Noob here, help with vocals !!

Discussion in 'Vocals' started by randomaxy, Sep 2, 2007.

  • AT5047

    The New AT5047 Premier Studio Microphone Purity Transformed

  1. randomaxy

    randomaxy Guest

    Well, first of all I'd like to say that I may be on the wrong place, everyone knows a lot more here than I do, and your studios are probably worth a lot more, that if you can say that I have a studio, which I don't

    anyway, I am not a pro, and I'm trying to record some tracks in my room

    I'm using my Ux1 toneport from line 6 and cubase

    well, I've been having some trouble with my vocal tracks, I plug my mic into the toneport and use some of gearbox's presets but they're no good

    I was wondering if there is anything I could do

    Is there any software like gearbox that can make my vocals sound better, or at least eq what I'm singing?

    I don't want to record tracks and then use plugins on it, I want to get a better sound directly

    Well, that's it ! thanks guys
  2. RemyRAD

    RemyRAD Member

    Sep 26, 2005
    If you want to record good vocals, you'll need a Shure SM58. Yup, you read right. And SM58 and any inexpensive preamp/mixer that includes a high pass (low-cut) filter. Engage the filter and don't screw with the equalizer's if it has any. Do not eat the microphone, i.e. keep yourself about one fist of distance from the front of the microphone ball. Adjust your microphone preamp gain control at the loudest section of the vocal so as to not allow any overload.

    If you'd like to really do it well, purchase yourself a DBX166 limiter/compressor. Plug the microphone preamp into the compressor and the compressor into the line level input of your audio device/card.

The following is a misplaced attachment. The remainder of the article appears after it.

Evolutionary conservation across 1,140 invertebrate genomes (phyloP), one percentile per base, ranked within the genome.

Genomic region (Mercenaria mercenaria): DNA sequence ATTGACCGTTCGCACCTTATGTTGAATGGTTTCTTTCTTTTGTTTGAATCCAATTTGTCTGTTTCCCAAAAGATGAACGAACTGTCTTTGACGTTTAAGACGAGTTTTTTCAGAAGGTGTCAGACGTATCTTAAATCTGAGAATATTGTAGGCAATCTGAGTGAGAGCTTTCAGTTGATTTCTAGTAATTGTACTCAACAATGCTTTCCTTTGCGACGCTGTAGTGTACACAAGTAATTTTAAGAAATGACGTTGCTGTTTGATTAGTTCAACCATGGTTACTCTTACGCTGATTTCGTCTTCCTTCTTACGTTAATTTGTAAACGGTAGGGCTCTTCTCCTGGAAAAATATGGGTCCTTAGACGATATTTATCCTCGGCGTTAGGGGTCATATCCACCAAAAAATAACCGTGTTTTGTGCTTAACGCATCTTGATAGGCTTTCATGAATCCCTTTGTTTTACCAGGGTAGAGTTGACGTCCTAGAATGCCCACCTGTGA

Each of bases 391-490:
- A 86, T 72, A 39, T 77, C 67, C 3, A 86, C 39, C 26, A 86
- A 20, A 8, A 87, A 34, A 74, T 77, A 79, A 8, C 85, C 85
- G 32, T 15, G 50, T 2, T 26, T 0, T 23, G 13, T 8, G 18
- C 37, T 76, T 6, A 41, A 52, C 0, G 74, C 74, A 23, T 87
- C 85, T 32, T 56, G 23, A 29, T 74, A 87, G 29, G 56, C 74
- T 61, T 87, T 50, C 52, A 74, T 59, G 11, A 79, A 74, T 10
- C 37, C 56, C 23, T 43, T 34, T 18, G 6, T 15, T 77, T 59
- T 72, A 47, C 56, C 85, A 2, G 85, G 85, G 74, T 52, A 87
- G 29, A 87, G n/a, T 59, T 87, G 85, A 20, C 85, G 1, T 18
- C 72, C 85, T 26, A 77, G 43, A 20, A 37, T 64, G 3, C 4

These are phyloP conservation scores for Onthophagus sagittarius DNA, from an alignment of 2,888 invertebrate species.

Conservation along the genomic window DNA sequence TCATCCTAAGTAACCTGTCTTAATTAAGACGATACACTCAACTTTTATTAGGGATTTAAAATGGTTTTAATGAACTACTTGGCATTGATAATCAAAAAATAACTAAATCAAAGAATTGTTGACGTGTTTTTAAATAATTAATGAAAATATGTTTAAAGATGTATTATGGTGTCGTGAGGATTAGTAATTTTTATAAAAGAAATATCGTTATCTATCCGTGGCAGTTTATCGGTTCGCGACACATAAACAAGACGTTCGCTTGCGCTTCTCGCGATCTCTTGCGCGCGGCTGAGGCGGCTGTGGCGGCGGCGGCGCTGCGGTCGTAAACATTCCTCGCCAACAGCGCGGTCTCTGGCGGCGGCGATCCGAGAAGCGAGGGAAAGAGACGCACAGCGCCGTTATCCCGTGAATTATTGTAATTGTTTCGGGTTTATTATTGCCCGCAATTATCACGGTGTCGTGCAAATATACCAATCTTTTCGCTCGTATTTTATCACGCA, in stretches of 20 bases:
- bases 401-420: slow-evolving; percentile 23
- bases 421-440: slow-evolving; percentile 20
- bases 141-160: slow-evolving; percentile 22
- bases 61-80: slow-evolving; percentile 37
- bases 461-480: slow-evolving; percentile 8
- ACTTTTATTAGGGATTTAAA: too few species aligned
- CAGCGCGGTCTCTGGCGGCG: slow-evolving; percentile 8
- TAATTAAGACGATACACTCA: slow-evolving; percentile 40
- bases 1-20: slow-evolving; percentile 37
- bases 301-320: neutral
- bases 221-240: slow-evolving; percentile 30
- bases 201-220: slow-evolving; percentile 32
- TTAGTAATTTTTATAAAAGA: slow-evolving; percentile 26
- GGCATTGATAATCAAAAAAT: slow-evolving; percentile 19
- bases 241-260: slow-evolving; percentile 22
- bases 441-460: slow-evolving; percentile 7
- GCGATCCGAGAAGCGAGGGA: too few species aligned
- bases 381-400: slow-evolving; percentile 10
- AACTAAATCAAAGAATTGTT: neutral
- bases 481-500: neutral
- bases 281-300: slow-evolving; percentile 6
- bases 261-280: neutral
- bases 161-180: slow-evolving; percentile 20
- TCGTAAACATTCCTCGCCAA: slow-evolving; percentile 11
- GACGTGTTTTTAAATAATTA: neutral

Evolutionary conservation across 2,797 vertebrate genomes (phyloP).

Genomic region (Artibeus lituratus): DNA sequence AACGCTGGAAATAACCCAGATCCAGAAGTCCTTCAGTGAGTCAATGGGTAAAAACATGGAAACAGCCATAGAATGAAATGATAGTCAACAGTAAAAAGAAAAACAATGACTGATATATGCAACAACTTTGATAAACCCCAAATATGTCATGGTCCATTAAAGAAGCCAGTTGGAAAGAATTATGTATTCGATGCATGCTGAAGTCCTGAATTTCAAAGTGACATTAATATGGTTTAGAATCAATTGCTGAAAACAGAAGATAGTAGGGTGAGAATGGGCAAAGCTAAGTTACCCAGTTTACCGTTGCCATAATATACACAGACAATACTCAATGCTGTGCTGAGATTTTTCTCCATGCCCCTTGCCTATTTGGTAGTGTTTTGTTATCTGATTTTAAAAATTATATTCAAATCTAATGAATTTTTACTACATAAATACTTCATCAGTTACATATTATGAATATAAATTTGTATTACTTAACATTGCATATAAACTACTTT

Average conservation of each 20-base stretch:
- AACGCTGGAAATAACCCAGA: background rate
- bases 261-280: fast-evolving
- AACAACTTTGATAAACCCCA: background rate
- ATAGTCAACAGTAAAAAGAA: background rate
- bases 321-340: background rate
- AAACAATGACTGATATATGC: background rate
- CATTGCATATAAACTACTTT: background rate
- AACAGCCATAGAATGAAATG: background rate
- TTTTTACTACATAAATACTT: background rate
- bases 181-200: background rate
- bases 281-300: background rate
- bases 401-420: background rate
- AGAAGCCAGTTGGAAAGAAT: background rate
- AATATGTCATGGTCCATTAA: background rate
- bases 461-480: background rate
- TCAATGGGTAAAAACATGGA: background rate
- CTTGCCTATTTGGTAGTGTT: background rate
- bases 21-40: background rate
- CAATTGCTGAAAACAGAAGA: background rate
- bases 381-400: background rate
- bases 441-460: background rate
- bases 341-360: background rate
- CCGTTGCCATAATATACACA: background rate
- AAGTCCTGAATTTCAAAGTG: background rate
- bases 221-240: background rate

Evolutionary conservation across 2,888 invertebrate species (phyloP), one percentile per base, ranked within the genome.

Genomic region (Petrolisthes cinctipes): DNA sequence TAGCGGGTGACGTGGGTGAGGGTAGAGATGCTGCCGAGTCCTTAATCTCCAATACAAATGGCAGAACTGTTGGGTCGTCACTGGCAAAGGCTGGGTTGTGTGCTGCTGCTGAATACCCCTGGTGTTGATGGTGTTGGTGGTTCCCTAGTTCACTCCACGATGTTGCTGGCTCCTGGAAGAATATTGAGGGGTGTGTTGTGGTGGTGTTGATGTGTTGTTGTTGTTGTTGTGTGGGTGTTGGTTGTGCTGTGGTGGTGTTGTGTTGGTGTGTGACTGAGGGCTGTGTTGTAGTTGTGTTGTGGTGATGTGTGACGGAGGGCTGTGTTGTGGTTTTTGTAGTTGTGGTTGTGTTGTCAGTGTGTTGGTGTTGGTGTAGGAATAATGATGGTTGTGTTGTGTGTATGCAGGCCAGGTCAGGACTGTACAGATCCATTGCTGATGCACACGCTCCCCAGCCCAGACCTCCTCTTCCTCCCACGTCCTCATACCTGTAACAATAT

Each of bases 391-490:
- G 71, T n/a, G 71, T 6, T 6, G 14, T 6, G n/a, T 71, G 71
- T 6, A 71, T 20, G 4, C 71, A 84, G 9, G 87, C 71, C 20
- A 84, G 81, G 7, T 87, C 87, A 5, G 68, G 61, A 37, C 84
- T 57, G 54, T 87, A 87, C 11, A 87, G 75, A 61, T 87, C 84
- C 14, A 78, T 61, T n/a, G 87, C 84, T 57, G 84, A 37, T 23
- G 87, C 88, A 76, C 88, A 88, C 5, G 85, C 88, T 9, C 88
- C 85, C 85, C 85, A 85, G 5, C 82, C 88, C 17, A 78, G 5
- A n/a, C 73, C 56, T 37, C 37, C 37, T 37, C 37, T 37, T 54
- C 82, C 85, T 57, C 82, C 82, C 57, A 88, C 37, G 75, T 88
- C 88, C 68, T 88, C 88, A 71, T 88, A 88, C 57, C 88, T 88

Really, that's all you need. Maybe +2 DB@10kHz? No fancy condenser microphone blah blah nor special equalizers, enhancers or effects are necessary. The little bit of light equalization you might want will be easily accomplished in mix down, in the box.

    No secrets to good vocals
    Ms. Remy Ann David
  3. TVPostSound

    TVPostSound Member

    Feb 15, 2006
    You can still hear 10K?? Not me!!! :shock:
  4. ORSUP

    ORSUP Guest

    Sure SM58 is a great suggestion.
    You can also use a Presonus Microphone Preamplifier -=$99.00, Marshall MXL vocal mic=$98.00... and your compressor....=Very decent entry level vocals.
    Good luck.
  5. Link555

    Link555 Well-Known Member

    Mar 31, 2007
    North Vancouver
    you can't hear 10k? are you sure you don't mean 20k? Lack of 10k would indicate serious hearing dammage.
  6. multoc

    multoc Active Member

    Jun 18, 2005
    Ya I was going to say ummmm 10k I would hope so...
  7. RemyRAD

    RemyRAD Member

    Sep 26, 2005
    At 52 years of age, I can still hear 15kHz. Not as loudly as I used to hear it but still there. I used to let my hair hang over my ears, just to take a little high-end down around 15kHz. I thought it would be better than placing toilet paper over my ear's or tweeters, like Bob Clearmountain did. Now I generally brush my hair behind my ears so I get that little extra bit of 15kHz these days. I'll probably see Bob at the AES convention, since we used to work at Media Sound together and I'll ask him what brand of toilet paper he likes to use on his tweeters? Does he use the extra soft? Or extra absorbent? Maybe I'll have to squeeze him to find out?

    I thought losing 50 pounds would improve my high-frequency response? It did. I now squeal higher with happiness.

    Beautiful but now in need of a facelift.
    Accepting donations.
    Ms. Remy Ann David
  8. MediaMurder

    MediaMurder Guest

    I would think recording two take in mono, hard panning and adding eq/effects to only one side would give it a little better sound too? Worth a try?

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